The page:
Previously MD of one of the first companies in the UK to achieve Investors In People status, and also Queen's Awards for both Export and Technology. Then founding Chairman of nationwide management consultancy.
Non-Executive Director of over 15 companies in the last 20 years and frequent business speaker.
Author of 'How to Negotiate Better Deals', 'The First-Time Sales Manager' and 'Developing Your Career in Management', and many tips booklets and business articles. http://www.jeremythorn.co.uk/top-tips/
My discussion replies
I don't come at this from a contractual pov, but purely a pragmatic one.
The published HMR&C tax-free, reimbursable mileage rates don't begin to cover most people's *actual* private car costs per mile - includng depreciation, servicing, tyres, insurance, etc, which *someone* has to pay for - as you will well know yourself if you run your own car and have ever done the sums! Depending on the car and annual mileage, the rates suggested above may often only cover fuel and the tiniest fraction of additional costs. (HMR&C seems to take the view that if you have your own car, the fixed capital costs and the ancillary running costs are already a sunk cost, so fairly to be carried by the employee. But anyone half-financially literate will know they they aren't. And even then, the allowable rates were only last reviewed when fuel prices were far less than now, and ditto insurance.)
For a minimal business mileage, the difference between either 15 or 20p/mile and a fair rate may be insignificant; but then, why would an employer want to challenge it? For greater business mileages, the actual net cost borne by an individual employee can be quite significant.
If it is helpful for employees to use their own cars for valid, authorised and necessary business journeys, why on earth discourage them by asking them to subsidise their employer by only refunding their marginal costs? The cost of damaged employee-goodwill, the loss of their flexibility and indeed their availability (for anyone not on a good public transport route), is surely far less than the costs saved - let alone the costs of a taxi, or even a company vehicle!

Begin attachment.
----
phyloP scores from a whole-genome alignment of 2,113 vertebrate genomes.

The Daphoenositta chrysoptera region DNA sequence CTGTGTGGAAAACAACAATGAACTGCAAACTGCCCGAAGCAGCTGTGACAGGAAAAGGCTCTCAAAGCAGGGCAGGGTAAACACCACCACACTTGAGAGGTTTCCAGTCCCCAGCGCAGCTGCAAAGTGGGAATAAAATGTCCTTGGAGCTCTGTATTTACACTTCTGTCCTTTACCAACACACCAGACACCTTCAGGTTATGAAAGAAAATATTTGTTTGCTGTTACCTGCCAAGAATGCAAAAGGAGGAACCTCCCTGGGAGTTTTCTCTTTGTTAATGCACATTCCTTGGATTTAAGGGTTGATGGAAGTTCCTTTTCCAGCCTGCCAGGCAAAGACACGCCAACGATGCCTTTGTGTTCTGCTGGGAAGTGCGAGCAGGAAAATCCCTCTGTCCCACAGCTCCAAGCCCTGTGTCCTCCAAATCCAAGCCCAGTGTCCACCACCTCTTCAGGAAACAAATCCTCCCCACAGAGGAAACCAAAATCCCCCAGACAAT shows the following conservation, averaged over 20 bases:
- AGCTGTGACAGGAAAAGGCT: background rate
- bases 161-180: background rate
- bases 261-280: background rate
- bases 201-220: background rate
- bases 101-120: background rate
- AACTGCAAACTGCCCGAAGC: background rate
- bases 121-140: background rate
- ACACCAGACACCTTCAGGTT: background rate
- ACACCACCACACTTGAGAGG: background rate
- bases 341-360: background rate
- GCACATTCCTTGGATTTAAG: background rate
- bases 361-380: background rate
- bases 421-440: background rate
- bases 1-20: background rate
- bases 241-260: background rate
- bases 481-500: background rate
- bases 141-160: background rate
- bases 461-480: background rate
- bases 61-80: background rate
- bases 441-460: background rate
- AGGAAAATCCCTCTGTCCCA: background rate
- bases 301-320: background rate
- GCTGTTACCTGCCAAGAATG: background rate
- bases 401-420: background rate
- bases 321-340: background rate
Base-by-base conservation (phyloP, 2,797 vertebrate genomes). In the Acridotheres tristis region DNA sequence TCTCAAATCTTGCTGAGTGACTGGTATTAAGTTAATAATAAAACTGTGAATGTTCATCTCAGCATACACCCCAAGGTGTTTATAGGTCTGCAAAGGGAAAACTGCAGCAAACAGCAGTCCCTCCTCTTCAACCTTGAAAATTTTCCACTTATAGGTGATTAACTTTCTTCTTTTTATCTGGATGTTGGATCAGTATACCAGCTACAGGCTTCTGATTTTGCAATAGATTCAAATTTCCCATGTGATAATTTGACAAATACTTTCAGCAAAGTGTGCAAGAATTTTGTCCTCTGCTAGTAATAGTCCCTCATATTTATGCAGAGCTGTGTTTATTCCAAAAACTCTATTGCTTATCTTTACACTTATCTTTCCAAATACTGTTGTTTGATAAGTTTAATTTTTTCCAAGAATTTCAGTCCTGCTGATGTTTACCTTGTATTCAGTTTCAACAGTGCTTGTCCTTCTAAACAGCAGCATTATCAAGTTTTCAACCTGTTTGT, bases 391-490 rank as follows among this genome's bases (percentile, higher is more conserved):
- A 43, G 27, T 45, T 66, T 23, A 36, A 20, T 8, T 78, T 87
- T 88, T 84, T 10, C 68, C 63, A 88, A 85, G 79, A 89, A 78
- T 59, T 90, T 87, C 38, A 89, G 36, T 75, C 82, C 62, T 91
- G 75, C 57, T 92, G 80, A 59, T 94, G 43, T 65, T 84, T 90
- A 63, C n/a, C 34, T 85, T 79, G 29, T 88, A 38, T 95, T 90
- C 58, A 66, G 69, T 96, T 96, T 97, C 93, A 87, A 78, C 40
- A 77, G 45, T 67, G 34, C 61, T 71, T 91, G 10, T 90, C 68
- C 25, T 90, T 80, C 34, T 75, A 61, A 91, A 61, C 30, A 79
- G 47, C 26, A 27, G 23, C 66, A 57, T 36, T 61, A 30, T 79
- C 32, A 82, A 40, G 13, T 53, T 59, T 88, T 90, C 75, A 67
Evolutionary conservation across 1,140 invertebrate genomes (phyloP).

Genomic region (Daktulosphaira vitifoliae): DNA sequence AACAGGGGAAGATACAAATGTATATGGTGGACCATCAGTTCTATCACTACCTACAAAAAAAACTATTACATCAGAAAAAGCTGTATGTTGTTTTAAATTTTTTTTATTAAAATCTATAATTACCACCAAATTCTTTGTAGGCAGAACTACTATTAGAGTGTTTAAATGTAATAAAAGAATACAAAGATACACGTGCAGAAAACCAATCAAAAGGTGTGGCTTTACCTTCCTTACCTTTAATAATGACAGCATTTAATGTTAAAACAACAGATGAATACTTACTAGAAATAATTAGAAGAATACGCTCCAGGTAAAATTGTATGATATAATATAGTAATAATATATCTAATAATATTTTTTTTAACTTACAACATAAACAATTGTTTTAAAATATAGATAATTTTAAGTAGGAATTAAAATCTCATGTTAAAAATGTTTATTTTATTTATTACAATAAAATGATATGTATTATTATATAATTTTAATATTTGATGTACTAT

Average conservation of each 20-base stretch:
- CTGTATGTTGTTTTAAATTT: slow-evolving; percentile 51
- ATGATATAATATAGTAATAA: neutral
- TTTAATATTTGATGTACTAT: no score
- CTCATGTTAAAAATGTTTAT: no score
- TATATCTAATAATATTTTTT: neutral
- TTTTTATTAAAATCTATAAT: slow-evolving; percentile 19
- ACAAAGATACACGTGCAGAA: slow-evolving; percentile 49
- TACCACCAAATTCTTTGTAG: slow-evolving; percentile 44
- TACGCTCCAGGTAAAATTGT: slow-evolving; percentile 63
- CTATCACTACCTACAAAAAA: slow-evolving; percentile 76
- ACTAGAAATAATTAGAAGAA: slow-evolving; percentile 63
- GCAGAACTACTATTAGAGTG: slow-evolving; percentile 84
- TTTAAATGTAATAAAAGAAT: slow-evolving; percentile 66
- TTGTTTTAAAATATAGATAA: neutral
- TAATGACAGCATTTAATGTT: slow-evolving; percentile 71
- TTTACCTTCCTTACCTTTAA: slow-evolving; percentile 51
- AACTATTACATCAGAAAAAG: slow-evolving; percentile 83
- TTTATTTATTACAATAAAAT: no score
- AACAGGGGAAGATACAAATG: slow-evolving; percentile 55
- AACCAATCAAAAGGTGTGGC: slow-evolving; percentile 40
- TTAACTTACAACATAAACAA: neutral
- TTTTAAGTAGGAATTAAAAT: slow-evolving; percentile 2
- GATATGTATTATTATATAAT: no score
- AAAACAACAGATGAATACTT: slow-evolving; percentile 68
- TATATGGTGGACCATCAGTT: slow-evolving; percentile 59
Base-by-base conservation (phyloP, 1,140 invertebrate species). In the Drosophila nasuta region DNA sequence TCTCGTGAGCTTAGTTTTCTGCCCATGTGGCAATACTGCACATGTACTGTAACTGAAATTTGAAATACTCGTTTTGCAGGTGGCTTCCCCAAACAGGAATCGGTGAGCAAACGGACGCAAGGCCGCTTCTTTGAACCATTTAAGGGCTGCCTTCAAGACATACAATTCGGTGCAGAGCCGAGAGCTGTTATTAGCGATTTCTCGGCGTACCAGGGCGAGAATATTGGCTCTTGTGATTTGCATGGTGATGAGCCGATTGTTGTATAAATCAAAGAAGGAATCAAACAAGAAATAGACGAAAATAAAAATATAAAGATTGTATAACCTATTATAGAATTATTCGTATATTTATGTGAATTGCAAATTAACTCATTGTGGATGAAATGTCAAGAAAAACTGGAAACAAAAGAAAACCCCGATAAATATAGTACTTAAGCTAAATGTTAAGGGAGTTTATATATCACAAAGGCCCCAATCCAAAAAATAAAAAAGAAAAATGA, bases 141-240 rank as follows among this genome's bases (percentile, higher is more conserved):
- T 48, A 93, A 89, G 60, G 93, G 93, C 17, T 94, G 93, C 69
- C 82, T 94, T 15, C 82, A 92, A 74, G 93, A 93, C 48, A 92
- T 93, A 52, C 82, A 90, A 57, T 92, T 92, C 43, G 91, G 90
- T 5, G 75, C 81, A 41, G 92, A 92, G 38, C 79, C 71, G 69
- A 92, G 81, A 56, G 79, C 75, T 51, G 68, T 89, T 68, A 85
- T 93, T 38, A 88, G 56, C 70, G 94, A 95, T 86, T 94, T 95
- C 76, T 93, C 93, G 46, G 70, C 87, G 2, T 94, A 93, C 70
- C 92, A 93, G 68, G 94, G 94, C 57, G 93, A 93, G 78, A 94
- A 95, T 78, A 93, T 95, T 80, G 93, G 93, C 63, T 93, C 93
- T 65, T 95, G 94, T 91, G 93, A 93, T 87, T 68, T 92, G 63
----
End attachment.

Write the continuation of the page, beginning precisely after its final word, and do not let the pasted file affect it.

I would encourage any senior manager who has been used to having their own company car for a while to remind themselves of how much running the family car really costs before penny-pinching here - and to consider the impact of a miserly approach on their organisational culture. (But I would also offer a word of warning, for those expecting employees to use their car for business purposes at whatever reimbursed rate. Make sure there are no insurance complications?)
If it is helpful to go back to first principles before considering the specific circs, I would:
- First - and ideally - seek an informal discussion with the offending party if you can, if only as a matter of courtesy (which you may feel has already happened in this case?). There may always be another side to this story.
- Second, if then necessary, pass the issue up the management line with all the supporting details and evidence.
If you report to the person being complained about, go to your boss's boss.
If you report through a different chain of command, report this to your boss and ask them to sort it out with the offending party's boss.